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Post new topic Two versions of country songs for airplay
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Author Topic:  Two versions of country songs for airplay
Tony Palmer


From:
Big Pine Key, FL
Post  Posted 5 Apr 2019 6:44 am    
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I can’t find info to prove it, but I remember back in the 80’s, when some country songs crossed over to the pop audience, there were versions WITHOUT pedal steel that would get played on non-Country top 40 radio stations. Can anyone collaborate this or did I imagine it?
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Joachim Kettner


From:
Germany
Post  Posted 5 Apr 2019 7:02 am    
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If I remember corectly Bruce Bouton confirmed this at a workshop in the Netherlands. He mentioned Shania Twain as an example.
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Jerry Overstreet


From:
Louisville Ky
Post  Posted 5 Apr 2019 7:38 am    
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Yes, this was not unusual. You did not imagine it. One version for country radio and one for pop. I can't recall all of them, but besides Shania, I particularly remember Juice Newton' Sweetest Thing as having 2 versions.
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Lee Baucum


From:
McAllen, Texas (Extreme South) The Final Frontier
Post  Posted 5 Apr 2019 9:36 am    
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I found this on Amazon:

Quote:
Give Shania Twain points for honesty. Up!, her first new release in five years, offers both pop and country versions of the same 19 songs, the red disc boasting pop renditions while the green proffers country. It's a smart idea, since it allows Twain the freedom to dress a song in whatever arrangements and instrumentation she pleases--without setting herself up for criticism as to whether Canada's Queen of the Bare Midriff spat on the Holy Grail of Nashville. Often, the only difference is the substitution of pedal steel, fiddle, and banjo for strings, guitars, and keyboards. In these situations, where she employs the same riffs and melodic strains, the country version usually pales in comparison; however, the green disc wins on those songs where the subject matter hits closer to home, especially the unwed mother tune "I Ain't Goin' Down." Twain was never truly a country singer--she was merely marketed that way--and her red disc particularly pleases, while making no excuses. She is what she is: a perky lounge singer with a calculatedly honeyed voice, a penchant for inane lyrics--often about absolutely nothing--and, in tandem with her husband, Mutt Lange, a masterful command of rhythm, production, and mood. ("I'm Gonna Getcha Good!" is confection perfection.) There's something oddly hypnotic about much of this project, and it may be simply hearing what Shania can do when she abandons the pretense of being a country singer and concentrates on music. Call this a guilty pleasure--pop, country, or somewhere in between. --Alanna Nash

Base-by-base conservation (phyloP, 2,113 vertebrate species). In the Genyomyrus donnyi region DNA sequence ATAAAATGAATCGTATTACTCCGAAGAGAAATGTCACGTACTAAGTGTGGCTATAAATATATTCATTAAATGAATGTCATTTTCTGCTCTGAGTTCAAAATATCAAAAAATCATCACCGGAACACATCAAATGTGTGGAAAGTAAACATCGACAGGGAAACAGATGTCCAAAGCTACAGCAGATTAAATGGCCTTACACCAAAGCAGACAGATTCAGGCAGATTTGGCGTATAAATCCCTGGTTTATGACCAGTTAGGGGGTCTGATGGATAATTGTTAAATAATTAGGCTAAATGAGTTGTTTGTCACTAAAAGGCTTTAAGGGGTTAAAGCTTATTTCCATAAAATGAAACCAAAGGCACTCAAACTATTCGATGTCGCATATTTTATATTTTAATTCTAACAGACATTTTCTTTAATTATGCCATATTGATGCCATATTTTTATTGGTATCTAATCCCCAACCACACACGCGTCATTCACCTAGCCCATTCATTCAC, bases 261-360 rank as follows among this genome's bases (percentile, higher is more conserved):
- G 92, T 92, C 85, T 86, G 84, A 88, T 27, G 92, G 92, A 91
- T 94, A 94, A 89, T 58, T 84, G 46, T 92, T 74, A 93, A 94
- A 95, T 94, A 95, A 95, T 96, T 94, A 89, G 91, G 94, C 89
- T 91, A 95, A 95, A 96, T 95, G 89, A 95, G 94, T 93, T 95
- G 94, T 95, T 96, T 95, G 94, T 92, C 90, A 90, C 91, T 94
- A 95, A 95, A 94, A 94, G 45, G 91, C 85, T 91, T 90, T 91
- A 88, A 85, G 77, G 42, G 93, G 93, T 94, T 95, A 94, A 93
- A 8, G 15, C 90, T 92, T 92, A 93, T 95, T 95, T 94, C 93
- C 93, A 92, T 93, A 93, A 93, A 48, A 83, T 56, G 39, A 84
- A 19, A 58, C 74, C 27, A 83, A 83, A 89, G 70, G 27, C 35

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ajm


From:
Los Angeles
Post  Posted 6 Apr 2019 11:13 am    
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Shania did not come along until the mid-1990's.

Back to the 1980's, I believe that "Black Velvet" had two versions.
I don't know if they were the same actual singer, but from memory they sounded the same.
I believe that they may have been marketed under a different name of singer.
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Tony Prior


From:
Charlotte NC..
Post  Posted 6 Apr 2019 12:06 pm    
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you mean like "Price" recordings with strings ?
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Jerry Overstreet


From:
Louisville Ky
Post  Posted 6 Apr 2019 12:12 pm    
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Black Velvet was 2 different versions from 2 different singers, not 2 versions by the same singer.

Alannah Myles did the pop cut first, then Robin Lee did a version with steel. I had to learn to do those high harmonics for the girl singer I was playing with at the time.
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Donny Hinson


From:
Glen Burnie, Md. U.S.A.
Post  Posted 6 Apr 2019 2:44 pm    
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Tony Prior wrote:
you mean like "Price" recordings with strings ?


Gross! Don't remind me that I have that album. Price's "Night Life" without steel is a travesty. Muttering

In the world of rock/pop, even the 1969 song "Crimson and Clover", by Tommy James and the Shondells, had a pedal steel version, and a non-pedal steel version.
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Franklin


Post  Posted 6 Apr 2019 4:09 pm    
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Yes the record companies in trying to promote artists to a wider audience would choose hit singles and have the producers make two versions. .One version for Country radio and another version for Pop radio...But that practice was not just a Country thing.....I put steel on singles by several pop acts trying to get Country airplay...The most notable were Michael McDonald and Don Henley.
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Frank Freniere


From:
The First Coast
Post  Posted 7 Apr 2019 3:23 am    
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I’m pretty sure LeAnn Rimes had a steel and non-steel version of “How Do I Live” back in 1997. Trisha Yearwood also released the same song at the same time - without steel.
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